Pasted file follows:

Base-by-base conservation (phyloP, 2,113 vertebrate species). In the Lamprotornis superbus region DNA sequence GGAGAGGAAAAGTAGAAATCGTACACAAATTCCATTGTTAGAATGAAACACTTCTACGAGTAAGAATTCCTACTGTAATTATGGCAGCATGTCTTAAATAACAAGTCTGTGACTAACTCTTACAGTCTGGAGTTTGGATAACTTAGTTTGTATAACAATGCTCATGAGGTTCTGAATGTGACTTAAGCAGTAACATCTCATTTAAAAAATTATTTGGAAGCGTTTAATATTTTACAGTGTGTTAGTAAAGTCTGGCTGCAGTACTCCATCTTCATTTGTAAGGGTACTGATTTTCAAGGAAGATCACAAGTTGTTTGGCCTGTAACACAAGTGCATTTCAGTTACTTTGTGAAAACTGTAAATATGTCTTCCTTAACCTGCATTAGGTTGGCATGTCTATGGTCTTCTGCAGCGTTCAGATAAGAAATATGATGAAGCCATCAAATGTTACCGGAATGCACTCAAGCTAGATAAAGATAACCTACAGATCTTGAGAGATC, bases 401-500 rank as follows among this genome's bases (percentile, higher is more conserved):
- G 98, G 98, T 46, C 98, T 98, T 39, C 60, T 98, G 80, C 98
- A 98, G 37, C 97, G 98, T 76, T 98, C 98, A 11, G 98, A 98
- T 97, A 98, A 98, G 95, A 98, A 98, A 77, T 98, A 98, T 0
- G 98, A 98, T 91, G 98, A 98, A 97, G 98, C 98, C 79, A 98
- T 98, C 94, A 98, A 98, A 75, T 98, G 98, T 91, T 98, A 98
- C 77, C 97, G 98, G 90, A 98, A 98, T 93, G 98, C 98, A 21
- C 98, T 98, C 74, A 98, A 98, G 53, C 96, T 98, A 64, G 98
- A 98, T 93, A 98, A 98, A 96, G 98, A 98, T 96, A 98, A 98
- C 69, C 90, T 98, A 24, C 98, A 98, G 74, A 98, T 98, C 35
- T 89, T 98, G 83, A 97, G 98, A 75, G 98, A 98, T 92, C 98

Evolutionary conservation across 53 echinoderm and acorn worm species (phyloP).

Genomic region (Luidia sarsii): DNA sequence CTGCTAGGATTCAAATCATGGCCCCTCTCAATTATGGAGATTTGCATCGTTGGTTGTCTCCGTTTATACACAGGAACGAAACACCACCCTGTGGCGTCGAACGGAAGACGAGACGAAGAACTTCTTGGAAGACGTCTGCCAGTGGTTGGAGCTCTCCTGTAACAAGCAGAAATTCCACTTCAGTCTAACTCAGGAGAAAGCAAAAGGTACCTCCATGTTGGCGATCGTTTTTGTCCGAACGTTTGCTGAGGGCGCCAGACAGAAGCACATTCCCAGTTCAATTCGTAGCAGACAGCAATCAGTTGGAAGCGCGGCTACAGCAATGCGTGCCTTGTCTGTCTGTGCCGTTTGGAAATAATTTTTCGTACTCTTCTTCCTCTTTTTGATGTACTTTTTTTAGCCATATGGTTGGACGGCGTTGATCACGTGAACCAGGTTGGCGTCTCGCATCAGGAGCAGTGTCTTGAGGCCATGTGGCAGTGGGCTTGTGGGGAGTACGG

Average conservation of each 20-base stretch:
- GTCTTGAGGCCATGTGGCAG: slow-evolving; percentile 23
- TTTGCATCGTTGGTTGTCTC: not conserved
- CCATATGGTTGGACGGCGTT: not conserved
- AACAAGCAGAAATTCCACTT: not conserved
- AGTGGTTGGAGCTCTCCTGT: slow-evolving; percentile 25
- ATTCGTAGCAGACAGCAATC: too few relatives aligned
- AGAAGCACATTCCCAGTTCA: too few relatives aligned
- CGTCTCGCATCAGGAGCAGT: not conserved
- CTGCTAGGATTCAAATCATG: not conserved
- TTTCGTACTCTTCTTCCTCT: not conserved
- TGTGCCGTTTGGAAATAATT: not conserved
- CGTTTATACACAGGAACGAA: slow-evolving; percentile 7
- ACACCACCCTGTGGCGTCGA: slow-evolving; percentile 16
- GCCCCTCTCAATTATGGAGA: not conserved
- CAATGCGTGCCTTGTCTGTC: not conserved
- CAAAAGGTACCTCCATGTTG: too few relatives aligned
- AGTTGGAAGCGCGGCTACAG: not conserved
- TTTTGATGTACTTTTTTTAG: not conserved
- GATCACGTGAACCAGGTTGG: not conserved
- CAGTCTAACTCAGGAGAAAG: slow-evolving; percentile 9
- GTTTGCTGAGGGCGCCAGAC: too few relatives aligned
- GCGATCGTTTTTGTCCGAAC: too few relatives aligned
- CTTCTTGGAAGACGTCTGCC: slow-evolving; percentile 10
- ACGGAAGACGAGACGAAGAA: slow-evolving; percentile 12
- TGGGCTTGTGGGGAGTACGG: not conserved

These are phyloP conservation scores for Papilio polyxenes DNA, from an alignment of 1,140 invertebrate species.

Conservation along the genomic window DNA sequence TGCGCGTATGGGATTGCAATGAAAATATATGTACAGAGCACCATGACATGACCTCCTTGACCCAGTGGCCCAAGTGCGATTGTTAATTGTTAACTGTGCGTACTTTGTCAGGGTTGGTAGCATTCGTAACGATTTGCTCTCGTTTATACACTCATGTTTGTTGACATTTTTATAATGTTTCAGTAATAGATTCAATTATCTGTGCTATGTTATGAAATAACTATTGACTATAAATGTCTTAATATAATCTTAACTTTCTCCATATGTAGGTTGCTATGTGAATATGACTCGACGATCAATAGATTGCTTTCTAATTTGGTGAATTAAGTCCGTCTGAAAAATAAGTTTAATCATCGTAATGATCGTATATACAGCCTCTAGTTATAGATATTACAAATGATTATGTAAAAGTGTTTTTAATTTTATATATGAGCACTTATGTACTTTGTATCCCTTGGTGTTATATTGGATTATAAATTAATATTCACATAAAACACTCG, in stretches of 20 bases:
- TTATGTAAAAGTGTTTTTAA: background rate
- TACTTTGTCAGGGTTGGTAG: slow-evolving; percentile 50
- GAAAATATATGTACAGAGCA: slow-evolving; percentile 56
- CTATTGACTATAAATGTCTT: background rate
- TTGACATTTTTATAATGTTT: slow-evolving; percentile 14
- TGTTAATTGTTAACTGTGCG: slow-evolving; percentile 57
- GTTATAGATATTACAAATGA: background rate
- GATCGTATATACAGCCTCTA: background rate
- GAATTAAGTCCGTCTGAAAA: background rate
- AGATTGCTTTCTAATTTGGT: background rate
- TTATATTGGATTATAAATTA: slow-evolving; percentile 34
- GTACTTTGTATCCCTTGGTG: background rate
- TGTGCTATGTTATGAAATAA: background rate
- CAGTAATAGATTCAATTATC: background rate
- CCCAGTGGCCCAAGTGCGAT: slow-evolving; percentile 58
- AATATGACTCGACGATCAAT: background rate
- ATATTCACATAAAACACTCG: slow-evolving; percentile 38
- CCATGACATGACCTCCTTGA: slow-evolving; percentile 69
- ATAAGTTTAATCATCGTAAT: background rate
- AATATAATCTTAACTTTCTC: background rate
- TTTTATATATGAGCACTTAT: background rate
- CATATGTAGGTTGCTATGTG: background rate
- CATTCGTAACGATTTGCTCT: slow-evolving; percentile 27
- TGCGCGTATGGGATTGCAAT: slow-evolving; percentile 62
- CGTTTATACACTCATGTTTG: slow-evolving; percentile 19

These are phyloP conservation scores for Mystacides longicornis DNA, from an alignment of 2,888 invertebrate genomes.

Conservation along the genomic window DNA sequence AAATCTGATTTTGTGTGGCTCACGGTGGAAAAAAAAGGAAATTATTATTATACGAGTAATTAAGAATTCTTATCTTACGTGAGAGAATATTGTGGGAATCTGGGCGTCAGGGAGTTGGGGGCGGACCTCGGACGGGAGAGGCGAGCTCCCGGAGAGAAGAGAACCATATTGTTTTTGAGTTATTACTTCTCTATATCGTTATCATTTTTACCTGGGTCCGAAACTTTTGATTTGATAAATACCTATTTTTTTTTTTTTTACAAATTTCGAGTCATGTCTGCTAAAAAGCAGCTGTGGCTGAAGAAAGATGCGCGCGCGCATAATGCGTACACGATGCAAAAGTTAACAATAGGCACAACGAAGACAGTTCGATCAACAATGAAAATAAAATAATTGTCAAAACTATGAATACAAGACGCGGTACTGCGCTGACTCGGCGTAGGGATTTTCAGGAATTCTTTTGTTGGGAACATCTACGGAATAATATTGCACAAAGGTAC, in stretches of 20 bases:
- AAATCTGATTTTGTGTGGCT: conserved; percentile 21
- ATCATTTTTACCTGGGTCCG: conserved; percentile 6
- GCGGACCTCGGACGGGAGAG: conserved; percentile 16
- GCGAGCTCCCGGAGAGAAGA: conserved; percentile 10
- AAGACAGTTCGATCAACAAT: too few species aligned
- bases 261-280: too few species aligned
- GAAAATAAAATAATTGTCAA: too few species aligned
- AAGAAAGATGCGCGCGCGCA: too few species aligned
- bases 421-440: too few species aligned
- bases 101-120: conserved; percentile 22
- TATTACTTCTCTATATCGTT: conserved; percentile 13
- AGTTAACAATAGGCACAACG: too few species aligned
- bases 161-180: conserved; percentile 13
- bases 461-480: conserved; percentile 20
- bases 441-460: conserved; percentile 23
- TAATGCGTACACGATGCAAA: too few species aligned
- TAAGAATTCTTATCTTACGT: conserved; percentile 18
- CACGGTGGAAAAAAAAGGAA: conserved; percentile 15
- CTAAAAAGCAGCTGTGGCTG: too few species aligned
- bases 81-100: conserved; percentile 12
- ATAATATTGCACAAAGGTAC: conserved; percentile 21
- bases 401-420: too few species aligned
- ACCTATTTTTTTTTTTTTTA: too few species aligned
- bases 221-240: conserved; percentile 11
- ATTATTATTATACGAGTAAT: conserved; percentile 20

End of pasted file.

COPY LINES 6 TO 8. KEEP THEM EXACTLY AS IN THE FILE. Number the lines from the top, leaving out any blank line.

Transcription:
- T 98, C 94, A 98, A 98, A 75, T 98, G 98, T 91, T 98, A 98
- C 77, C 97, G 98, G 90, A 98, A 98, T 93, G 98, C 98, A 21
- C 98, T 98, C 74, A 98, A 98, G 53, C 96, T 98, A 64, G 98